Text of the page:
Whether domestic cats have descended from several distinct species, or have only been modified by occasional crosses, their fertility, as far as is known, is unimpaired. The large Angora or Persian cat is the most distinct in structure and habits of all the domestic breeds; and is believed by Pallas, but on no distinct evidence, to be descended from the F. manul of middle Asia; and I am assured by Mr. Blyth that the Angora cat breeds freely with Indian cats, which, as we have already seen, have apparently been much crossed with F. chaus. In England half-bred Angora cats are perfectly fertile with one another."

Natural Hybridization

Hybrids occur naturally in rural areas where free roaming domestic cats or feral cats meet up with small wildcats that are willing to mate with them. According to Clark, Borodin and other authorities, population studies of domestics in such areas indicate the heavy influence of wild type genes (possible mutation forms of a gene). However, appearance alone is not evidence of hybridization. According to cat population authority Neil B. Todd, introgressive hybrids may also occur in rural South America where European settlers imported domestic cats for their farms and ranches. Occasionally a small cat, identified as a Geoffroy's Cat, turns out to be a possible hybrid (female Geoffroy's Cat x domestic cat hybrids are fertile).

Where small wildcats have been introduced to a region, they have bred with local wildcats or domestic cats. 18th Century sailors sometimes acquired Jungle Cats from villages in India where the cats scavenge around villages and towns, much like urban foxes in Britain. These cats, kept as ratters or trade goods, may have jumped ship at various British ports, breeding with the feral colonies which congregate around dockyards. Early British sightings of Jungle Cats (also called Swamp Cats) tend to be centred around ports. During the latter part of the 20th Century, a number of Jungle Cats have been seen in Britain, including some found as road kill. Presumed Jungle Cat hybrids have been seen among feral cats in these areas.

The first-cross (F1) hybrids between domestic cats and the larger Jungle Cat are vigorous, large and fertile, though subsequent generations become smaller through continued interbreeding with the more numerous domestic cat. Eventually the Jungle Cat genes are so dilute that the hybrids are indistinguishable from moggies. Roy Robinson noted that hybrid animals do not breed true and in succeeding generations there is a selective return to the original genetic combination prevalent in the area (Genetics for Cat Breeders, 3rd Ed). Repeated backcrossing to one species brings each subsequent generation closer in type to that species. In Britain, contined interbreeding with domestic cats has caused Scottish Wildcats to exhibit progressively more domestic cat traits including smaller size, tapered tail with fused black banding and white markings.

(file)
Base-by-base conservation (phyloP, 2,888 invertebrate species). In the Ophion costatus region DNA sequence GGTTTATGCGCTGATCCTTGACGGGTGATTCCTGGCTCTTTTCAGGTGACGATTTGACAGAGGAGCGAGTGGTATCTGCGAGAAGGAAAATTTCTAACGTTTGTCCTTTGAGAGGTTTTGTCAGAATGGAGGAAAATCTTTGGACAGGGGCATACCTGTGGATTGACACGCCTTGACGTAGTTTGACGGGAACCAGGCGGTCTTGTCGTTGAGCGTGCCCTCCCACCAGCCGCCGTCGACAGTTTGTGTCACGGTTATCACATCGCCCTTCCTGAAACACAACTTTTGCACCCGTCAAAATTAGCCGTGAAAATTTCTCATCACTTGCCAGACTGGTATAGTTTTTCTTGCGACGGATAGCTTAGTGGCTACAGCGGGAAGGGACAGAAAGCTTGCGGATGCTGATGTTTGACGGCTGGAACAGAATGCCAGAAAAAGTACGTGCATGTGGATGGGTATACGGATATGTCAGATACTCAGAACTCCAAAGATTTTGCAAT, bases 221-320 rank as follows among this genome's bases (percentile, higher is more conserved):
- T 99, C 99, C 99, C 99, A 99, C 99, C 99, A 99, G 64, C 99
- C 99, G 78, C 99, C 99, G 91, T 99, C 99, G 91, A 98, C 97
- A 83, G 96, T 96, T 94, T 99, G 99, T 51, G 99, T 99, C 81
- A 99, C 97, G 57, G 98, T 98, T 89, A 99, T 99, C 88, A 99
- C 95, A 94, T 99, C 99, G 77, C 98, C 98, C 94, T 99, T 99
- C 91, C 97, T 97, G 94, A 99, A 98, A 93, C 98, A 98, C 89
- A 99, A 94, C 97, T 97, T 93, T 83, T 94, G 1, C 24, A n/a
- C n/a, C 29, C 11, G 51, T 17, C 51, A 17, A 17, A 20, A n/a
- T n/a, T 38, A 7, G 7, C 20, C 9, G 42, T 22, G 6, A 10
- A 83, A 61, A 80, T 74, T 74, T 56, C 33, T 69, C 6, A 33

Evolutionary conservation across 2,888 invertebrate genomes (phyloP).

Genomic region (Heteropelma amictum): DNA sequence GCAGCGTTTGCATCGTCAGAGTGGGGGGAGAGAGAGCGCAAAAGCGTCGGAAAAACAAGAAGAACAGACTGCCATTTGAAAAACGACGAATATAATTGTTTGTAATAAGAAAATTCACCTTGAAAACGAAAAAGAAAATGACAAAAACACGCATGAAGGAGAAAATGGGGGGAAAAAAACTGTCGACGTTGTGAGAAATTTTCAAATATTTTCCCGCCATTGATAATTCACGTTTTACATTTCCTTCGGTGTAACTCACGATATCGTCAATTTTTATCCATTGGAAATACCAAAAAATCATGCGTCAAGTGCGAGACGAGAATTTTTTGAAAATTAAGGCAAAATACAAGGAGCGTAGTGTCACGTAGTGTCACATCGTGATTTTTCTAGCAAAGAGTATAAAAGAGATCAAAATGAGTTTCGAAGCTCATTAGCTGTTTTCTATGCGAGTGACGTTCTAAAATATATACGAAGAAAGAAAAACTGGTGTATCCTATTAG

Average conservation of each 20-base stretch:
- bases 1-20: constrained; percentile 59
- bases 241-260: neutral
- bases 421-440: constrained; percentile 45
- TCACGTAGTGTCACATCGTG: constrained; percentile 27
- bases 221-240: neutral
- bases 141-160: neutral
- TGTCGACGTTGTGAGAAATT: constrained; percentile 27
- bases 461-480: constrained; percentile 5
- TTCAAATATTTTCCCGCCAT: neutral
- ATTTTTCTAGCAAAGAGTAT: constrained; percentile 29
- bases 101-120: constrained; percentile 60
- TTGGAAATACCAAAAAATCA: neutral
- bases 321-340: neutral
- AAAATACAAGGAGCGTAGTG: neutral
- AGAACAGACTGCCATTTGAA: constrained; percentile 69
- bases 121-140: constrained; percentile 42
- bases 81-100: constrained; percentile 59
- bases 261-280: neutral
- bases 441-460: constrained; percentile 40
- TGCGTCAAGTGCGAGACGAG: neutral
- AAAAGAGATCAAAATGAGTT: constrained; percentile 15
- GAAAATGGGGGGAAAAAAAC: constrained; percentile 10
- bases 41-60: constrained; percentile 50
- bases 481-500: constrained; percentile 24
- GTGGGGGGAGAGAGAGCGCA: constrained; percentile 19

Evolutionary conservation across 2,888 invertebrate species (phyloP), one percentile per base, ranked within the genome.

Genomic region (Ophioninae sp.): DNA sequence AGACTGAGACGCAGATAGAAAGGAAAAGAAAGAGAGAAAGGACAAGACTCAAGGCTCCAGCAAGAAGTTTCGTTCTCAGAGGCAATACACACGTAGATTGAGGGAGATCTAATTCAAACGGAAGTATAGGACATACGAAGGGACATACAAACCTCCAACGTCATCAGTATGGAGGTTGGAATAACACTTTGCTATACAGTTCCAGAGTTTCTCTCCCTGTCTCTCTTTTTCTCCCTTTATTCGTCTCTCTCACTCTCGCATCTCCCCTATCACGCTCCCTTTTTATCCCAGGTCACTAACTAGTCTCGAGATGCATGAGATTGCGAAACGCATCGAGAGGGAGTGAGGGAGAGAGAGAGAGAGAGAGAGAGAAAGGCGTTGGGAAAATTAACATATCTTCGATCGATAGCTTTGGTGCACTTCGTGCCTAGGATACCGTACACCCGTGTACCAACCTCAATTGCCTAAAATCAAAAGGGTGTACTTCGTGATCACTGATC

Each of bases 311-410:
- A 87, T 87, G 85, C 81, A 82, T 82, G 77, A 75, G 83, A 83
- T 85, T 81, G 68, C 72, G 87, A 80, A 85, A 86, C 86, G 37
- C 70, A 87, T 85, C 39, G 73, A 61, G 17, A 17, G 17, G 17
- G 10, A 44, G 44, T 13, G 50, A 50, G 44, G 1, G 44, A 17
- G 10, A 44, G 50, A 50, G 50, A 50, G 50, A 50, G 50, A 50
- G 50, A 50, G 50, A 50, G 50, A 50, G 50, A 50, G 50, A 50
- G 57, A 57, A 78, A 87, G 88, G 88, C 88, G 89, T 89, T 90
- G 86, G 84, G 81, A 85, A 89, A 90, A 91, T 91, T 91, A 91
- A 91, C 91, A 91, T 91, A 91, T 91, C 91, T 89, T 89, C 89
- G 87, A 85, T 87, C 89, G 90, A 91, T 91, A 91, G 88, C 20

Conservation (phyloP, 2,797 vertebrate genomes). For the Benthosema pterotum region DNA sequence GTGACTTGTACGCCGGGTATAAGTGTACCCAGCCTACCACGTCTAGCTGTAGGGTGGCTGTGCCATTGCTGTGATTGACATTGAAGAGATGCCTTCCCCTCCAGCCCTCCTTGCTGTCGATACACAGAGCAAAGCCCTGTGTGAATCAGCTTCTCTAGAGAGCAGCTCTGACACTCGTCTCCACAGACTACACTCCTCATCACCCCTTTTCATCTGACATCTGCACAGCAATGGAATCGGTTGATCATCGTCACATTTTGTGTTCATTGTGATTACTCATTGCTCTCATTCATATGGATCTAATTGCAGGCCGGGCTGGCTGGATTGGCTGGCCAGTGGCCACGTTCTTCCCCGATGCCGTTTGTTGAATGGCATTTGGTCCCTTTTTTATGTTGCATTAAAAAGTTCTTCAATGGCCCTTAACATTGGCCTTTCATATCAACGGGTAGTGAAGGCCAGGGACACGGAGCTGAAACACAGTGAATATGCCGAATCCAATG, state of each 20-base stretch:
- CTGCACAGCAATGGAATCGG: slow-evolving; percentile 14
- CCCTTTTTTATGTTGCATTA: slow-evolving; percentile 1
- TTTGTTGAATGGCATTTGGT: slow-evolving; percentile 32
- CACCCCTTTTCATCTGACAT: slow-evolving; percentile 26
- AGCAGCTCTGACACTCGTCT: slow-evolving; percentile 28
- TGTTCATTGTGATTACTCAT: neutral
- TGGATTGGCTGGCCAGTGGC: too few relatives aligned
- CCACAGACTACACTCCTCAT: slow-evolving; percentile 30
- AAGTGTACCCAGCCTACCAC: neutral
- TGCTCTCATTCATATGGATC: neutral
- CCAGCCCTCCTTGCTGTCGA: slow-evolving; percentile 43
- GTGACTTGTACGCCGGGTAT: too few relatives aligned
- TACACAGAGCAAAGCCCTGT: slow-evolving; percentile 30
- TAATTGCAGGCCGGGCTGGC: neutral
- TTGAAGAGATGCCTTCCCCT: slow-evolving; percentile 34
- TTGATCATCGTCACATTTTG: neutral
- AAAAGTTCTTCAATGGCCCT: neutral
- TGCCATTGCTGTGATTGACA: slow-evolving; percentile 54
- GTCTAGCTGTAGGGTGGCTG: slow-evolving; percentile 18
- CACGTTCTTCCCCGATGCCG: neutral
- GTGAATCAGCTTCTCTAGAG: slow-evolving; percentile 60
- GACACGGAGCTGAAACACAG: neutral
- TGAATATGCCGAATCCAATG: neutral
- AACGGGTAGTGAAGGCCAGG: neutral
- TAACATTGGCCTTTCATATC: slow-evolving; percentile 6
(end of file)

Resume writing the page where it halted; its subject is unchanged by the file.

Introgressive hybridization means the movement of genes between two species by frequent hybridization and backcrossing. It occurs in small populations or in boundary areas where two species come into frequent contact and a stable, self-perpetuating intermediate form arises. The Kellas Cat, a black wildcat found in Scotland, is believed to have arisen this way.

In the 1990s, cryptozoologist Karl Shuker suggested that escaped Leopard Cats (F. bengalensis) may lead to natural Leopard Cat hybrids in Britain, citing the development of the Bengal breed to support this ("The Lovecats", Fortean Times 68, pages 50-51). While the Bengal originates from such hybrids, they rarely breed successfully without human intervention. In the definitive book of the breed. The F1 males are sterile and the F1 females are poor mothers and prone to commit infanticide. A more likely, and very dilute, source of Leopard Cat genes is the Bengal breed itself (no more thn 12.5% wild blood). Bengal x moggy offspring will not be ferocious giants since, contrary to wildly inaccurate press reports, Bengals are affectionate, unaggressive and normal pet cats. In 2003, the BBC and other news agencies reported "90%" wild-blood "Bengals". Cats with such high percentages of wild blood are not pets, they are produced by back-crossing successive generations of Bengals to pure-bred Asian leopard cats and are used in breeding programmes. The percentage of wild blood in pet Bengals is closer to 12.5%